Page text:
(Source: Atlassian – http://bit.ly/1uOZzqV)
Currently, clusters are built out of hardware that is collectively local to itself. This is due to latency issues that prevent two machines that are geographically distant from communicating quickly enough to ensure that services are consistent. We believe that as these products move into version 2.0 and beyond, flexibility will continue to increase as existing geo-dependence issues are minimized.
All this is happening to support the far flung teams common to billion dollar concerns. Benefits include relatively instantaneous page loads regardless of the size of your JIRA system, the afore mentioned higher availability, and plans for robust disaster recovery capabilities.
Just how strong is horizontal scaling support? Well, two and four node clusters had near linear capacity increases with the same response time! Additionally, scaling can occur in a predictable fashion, with end users not bogged down by hardware issues, but instead paying based on user count. In other words, DataCenter customers don’t have to deal with the backend, they just order the number of users they want, and begin using the resources. This translates to instant scalability with predictable costs.
Near linear scalability in enterprise level user bases. Drop off occurs as number of users reach ad absurdum. Additionally, if user numbers actually increase into the areas where performance begins to lag, 6, 8 and in theory, limitless nodes can be added.
(source: Atlassian – http://bit.ly/Z5Mpeq)
In general, everything was designed for expansion into enterprise markets. That was evident in Atlassian Service Desk, both breaking new ground as well as getting back to the company’s earliest roots. With the new Service Desk 2.0, pricing was simplified to $0 per customer, and $25 per agent. For those of you who were with us at Summit, you know that this was a very exciting announcement that drew applause from the crowd as it was shared. Not only that, but even cheers were forthcoming as it was revealed that there would be no feature based pricing – everything included with each agent ordered.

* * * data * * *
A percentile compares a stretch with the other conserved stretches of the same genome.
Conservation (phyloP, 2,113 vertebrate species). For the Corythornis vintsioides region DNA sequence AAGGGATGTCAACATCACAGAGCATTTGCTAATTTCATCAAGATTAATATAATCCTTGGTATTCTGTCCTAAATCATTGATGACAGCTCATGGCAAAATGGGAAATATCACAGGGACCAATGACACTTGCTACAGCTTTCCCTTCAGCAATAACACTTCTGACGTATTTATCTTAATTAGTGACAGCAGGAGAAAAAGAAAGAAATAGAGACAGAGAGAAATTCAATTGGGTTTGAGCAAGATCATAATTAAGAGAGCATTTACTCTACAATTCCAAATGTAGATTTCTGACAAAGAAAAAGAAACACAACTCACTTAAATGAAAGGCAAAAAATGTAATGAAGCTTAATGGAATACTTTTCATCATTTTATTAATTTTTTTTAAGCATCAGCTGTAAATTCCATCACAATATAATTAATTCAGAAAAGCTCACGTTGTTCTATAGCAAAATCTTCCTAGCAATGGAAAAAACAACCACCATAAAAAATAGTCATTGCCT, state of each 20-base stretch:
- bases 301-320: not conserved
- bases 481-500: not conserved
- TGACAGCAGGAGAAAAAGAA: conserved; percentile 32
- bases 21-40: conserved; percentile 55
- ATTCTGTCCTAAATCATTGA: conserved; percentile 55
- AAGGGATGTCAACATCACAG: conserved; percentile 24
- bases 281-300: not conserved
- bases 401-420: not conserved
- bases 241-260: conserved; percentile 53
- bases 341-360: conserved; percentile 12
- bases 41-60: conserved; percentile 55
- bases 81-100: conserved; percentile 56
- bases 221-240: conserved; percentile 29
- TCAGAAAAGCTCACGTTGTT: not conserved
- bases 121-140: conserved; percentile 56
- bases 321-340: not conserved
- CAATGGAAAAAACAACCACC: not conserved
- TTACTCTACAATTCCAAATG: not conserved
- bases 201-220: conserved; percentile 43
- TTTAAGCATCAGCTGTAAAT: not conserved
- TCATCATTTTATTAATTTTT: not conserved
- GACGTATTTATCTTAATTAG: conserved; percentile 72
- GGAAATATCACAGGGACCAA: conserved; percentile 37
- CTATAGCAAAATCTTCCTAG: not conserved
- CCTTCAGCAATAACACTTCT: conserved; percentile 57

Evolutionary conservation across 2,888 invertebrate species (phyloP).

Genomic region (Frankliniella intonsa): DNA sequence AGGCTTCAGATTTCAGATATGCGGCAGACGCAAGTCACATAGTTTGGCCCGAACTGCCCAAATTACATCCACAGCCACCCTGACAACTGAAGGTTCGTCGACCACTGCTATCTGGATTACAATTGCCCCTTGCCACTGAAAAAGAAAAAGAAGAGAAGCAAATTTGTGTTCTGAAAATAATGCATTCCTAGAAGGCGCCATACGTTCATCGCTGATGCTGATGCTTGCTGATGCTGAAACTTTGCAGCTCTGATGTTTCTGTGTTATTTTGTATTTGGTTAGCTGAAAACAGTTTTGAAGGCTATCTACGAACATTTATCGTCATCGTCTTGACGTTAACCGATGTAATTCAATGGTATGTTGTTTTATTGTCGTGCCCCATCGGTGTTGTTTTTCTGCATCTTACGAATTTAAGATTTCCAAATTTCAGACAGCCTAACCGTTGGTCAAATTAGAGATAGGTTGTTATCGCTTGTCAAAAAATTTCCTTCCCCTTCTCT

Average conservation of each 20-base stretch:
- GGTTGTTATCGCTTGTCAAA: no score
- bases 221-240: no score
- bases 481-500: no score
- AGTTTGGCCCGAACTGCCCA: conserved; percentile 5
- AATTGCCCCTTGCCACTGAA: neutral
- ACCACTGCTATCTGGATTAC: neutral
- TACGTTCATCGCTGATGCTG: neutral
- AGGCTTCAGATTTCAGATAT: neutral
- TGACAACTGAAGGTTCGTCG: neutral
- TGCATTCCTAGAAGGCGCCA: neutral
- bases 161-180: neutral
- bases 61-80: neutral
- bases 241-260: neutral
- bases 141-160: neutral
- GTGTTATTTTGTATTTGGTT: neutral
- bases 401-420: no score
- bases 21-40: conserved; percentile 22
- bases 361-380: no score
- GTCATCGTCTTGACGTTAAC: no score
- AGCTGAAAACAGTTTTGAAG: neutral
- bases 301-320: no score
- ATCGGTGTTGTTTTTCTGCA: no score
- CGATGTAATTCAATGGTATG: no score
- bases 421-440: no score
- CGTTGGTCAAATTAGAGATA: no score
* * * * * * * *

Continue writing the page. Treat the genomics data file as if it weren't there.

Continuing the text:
Increasingly, each product generates behaviors in other digital domains, as well as provides human resources with prompts to act, move, or hold when necessary. Not only does this reduce errors, it increases visibility for when a team needs to report to application owners.
As we learn more about the new applications that data center can support, we’re going to continue to report on the benefits, pitfalls, and best practices every user should know about. However, as Certified Atlassian Experts that have specialized in Automation for years, we’re at the cutting edge of these changes and developments. We’re proud to have been a part of trailblazing the automation element for Atlassian products, and are excited that Atlassian has recognized the value of Automation for its products.
In fact, during October and November, we are running two Webinars focused on using automation to reduce errors and achieve repeatability… In October, we’re going to focus on Automation in ALM, while in November we will cover Continuous Integration for Database Deployments.
This information is so key that we are presenting each talk twice, once for those on the US East Coast and Europe, and once for those on the US West Coast.
You can sign up for our two upcoming webinars below. They are both prescient with regard to the new directions Summit has taken us, and we are excited to share their content with you!
If we didn’t see you at Summit2014, hopefully we will get the chance to connect on at Summit2015. In the meantime, sign up for the webinars above, give our website a visit at www.ADDTEQ.com, or connect with us on our social media platforms.